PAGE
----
It finally happened.
The nail-biting, hair-pulling, brow-rubbing and thumb-twitching days of wondering when
we'd finally get a break in the rain,
to finally let the soil dry out,
and finally be able to run the tractor through,
and finally walk the tiller and hill the beds,
to finally move the young brassicas, lettuces and fennels out of the greenhouses,
that would finally find homes in their new field....
well, those days are over. For this year, anyway.
Not only did the clouds part and allow for this no-small glory and an end to McFarmer's bad case of tractorfinger, a slew of other exciting events have happened as well.
We rented a trencher and created a trench for over 1,000 ft of irrigation and got all said irrigation laid out and working. Now the field with the young Fall crops have accessible water. And we didn't have to dig a foot of it with a shovel.
Sometimes we try out that "work smarter, not harder" thing.
A sweet young pup showed up at the farm, and while her appearance is by no means an extraordinary occurrence for our property, she did show up within a few days of the anniversary of our most recent pet's death.
Last year on the first Sunday of October, our original moon dog Saxton passed away, after we'd enjoyed his presence as travel companion and farm co-conspirator for many years. And while we're not sure we're quite ready to take on another being in our household just yet, this little tail wag from the beyond came at a time when I sure was missing our buddy. (Don't worry, we're in the process of finding this little gal the perfect home!)
Not one but two high school groups came out to volunteer their time and energy at the farm over the past week. One was a group of all girls ages 14-17, and when Alex saw them pile out of their cars early Tuesday morning, he promptly turned to me and said,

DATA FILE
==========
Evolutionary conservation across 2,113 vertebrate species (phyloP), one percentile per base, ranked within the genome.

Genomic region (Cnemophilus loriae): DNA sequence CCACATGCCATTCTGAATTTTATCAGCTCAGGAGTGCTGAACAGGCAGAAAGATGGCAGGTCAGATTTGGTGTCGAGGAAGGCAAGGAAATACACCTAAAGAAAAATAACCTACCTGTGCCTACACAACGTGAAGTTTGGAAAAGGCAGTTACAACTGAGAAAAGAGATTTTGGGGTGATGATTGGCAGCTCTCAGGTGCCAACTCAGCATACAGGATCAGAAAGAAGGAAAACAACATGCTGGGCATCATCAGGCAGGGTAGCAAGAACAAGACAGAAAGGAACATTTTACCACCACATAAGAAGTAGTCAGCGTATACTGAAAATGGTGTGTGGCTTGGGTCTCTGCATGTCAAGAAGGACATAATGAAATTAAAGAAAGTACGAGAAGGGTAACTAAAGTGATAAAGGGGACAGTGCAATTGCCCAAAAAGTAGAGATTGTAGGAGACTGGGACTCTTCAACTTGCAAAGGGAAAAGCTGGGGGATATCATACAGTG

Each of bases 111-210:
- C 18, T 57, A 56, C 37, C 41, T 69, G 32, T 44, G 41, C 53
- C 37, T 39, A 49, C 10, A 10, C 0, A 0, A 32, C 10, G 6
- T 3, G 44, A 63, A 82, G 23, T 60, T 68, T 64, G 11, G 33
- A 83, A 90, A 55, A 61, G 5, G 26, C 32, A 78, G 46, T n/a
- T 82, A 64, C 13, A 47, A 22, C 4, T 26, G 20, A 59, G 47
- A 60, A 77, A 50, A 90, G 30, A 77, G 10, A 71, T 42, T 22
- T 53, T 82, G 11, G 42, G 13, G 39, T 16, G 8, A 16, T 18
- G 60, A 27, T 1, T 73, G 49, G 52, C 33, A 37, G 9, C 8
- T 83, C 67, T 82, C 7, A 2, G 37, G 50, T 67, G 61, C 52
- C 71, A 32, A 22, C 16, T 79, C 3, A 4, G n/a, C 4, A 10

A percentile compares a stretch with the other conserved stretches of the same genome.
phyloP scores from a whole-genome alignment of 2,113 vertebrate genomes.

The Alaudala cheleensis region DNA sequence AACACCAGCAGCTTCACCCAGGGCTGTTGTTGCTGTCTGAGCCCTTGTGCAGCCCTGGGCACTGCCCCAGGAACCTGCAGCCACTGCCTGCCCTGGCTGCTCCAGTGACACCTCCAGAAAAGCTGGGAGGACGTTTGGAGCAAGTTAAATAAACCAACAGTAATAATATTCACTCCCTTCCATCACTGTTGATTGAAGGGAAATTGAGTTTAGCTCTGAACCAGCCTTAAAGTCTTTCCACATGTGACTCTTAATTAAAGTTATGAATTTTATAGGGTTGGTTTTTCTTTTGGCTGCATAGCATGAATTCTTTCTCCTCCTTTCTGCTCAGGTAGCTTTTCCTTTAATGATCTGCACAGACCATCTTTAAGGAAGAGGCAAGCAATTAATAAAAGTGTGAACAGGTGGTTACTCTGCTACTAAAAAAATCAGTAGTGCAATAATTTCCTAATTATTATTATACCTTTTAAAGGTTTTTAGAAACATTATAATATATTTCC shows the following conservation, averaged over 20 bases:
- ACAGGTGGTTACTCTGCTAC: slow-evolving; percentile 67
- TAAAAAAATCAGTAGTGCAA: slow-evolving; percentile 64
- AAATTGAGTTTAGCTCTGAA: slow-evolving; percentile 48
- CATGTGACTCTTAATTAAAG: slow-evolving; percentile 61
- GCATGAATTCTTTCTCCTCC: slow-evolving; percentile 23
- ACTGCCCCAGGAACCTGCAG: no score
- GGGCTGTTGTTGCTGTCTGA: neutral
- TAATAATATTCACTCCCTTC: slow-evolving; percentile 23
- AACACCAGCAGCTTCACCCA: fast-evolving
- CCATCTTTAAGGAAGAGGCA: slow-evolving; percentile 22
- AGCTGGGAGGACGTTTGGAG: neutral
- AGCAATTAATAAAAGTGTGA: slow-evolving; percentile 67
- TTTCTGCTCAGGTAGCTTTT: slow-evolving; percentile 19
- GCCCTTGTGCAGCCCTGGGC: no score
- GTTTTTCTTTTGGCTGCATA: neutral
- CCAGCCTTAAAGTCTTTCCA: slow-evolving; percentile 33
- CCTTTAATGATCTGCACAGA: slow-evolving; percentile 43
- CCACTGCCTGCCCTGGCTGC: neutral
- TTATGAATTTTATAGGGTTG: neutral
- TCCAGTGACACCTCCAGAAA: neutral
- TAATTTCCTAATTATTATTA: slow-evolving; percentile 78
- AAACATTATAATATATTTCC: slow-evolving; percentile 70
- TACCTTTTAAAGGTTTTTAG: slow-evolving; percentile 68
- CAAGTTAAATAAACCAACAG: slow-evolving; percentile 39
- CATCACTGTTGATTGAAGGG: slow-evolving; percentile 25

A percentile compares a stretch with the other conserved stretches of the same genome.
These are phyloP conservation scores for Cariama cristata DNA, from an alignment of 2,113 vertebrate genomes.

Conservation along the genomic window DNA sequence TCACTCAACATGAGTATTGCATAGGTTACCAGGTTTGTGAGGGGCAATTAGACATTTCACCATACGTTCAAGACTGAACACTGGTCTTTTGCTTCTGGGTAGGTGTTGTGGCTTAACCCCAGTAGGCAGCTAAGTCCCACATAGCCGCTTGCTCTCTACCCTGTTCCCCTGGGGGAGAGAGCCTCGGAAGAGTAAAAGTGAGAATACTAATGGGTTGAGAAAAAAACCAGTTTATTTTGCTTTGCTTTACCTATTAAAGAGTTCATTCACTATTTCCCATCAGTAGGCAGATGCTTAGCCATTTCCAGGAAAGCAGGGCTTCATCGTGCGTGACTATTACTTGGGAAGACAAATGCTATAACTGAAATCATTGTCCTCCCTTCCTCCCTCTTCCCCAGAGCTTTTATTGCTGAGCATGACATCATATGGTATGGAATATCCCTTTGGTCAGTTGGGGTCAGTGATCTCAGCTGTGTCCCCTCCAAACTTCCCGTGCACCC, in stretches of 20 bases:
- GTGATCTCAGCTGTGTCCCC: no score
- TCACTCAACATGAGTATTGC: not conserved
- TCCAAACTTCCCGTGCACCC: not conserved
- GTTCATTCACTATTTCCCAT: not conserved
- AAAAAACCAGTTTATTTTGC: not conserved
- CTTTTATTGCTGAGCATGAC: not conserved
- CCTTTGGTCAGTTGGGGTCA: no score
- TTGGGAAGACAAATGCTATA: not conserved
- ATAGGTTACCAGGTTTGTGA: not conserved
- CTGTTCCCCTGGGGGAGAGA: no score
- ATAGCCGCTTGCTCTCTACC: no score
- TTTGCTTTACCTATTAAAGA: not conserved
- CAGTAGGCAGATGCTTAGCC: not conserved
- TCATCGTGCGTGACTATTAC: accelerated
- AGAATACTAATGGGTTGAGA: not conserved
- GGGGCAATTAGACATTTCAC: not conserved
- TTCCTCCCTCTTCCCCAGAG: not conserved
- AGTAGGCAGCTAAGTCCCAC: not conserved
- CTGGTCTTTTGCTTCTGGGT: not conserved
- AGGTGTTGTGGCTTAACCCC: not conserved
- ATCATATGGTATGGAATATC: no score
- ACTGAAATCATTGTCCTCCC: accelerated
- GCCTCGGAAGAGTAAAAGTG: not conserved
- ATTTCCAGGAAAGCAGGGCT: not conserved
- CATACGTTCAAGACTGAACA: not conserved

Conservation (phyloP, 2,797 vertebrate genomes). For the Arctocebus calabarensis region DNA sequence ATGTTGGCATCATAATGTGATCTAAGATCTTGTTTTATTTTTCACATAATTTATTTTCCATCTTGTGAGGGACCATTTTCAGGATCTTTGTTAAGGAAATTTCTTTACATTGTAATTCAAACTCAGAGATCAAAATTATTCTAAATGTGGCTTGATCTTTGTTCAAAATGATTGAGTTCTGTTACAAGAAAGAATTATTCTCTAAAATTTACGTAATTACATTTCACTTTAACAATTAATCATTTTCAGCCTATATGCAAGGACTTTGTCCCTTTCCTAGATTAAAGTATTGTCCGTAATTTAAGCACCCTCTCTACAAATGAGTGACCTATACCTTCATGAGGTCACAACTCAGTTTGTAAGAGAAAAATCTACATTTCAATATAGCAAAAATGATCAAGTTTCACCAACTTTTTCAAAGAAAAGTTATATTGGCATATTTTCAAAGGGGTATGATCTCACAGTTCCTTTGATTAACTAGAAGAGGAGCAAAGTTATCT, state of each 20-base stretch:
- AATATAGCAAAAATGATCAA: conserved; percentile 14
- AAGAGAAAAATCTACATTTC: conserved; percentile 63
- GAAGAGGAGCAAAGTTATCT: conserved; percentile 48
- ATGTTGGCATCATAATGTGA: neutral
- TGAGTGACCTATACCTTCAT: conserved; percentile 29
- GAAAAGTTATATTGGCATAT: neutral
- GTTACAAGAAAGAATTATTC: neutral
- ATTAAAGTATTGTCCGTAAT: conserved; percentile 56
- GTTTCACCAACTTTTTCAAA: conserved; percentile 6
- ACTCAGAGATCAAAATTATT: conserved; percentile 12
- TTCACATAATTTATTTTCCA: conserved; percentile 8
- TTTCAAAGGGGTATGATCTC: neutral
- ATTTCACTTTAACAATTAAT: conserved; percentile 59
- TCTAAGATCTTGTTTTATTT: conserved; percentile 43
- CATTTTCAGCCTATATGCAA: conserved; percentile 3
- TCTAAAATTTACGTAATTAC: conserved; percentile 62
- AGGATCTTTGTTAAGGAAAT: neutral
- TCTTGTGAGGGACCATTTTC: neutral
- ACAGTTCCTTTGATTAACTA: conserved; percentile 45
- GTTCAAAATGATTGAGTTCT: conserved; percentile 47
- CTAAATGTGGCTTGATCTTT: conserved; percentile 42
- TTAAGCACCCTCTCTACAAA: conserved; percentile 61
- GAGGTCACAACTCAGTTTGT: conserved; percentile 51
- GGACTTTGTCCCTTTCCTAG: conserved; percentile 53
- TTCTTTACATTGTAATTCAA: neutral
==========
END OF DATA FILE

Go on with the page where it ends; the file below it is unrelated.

"I'll be at the back of the orchard. Way back."
McFarmer doesn't speak teenage giggle very well.
But let it not be said that the giggling in any way impeded their ability to weed the hell out of some overgrown strawberry patches. These girls did us a huge favor and transformed work that would last me several hours into a 60 minute fiesta. Big thanks to Teresa Fernan, Debbie and Pasadena Memorial High School for their marvelous attitudes and support. (Plus all their bulging biceps!)
A few days later, a troupe of high-school culinary students stopped by for a full-day visit in which around 15 teenagers got mud all over their shoes, learned how to use gentle hands on tiny seedlings, identified a king snake (and did not freak out) and helped us turn an empty field into one filled with future food. I think my personal favorite moment came in finding myself describing the wrong method of transplanting a young cauliflower as using "doodoo hands." It's truly a good thing there were some adult chaperones around.
This was one of our first larger volunteer groups, and I'd call it a grand success. Alex and I still have a lot to learn when it comes to delegating tasks and figuring the right work for the right personalities, but I am deeply grateful not only for their hands and efforts, but the fact that these schools--these teachers-- are interested in dipping toes into local agriculture. Enormous thanks to Felicia Juarez and Sam Rayburn High School for sharing time, labor (and their lunch!) with us .
We are eager to share what we know, what we wonder, what we work for, and that only works when there are eager eyes, ears and brains on the other end. Having these groups out to our farm validates what we work hard for everyday--we are grateful for every ounce of interest and support.
There's so much more that seems to have squeezed itself into the past few weeks, and as the weather continues to cool and our propensity for taking on more laborious tasks increases, I know each week will bring even more. You should see the 'Fall Projects' list McFarmer and I made only this morning. Insert ghoulish, mad-scientist laughter here.
For starters, I'll just say that number one and number two out at the farm will soon be as easy as 1,2,3.
We couldn't be happier. Life couldn't be sweeter. The days are a little bit shorter, forcing us to go home a bit earlier, get a bit more sleep.
The weeds have begun to grow a little slower, allowing us a bit more sanity. We treated ourselves to a fancy new seeder that seeds 400 ft of carrot seeds in a mere fraction of the time it used to take us, with barely a stooped back to be seen. We've harvested the last pears from the orchard with a bittersweet adieu, but their farewell heralds the coming of autumn's tender greens and the crunch of hearty cabbages and carrots.
I'll say it again, life is sweet. Our farm is growing, the seasons are changing, and the air is clear. It might not be crisp quite yet, but it's clear.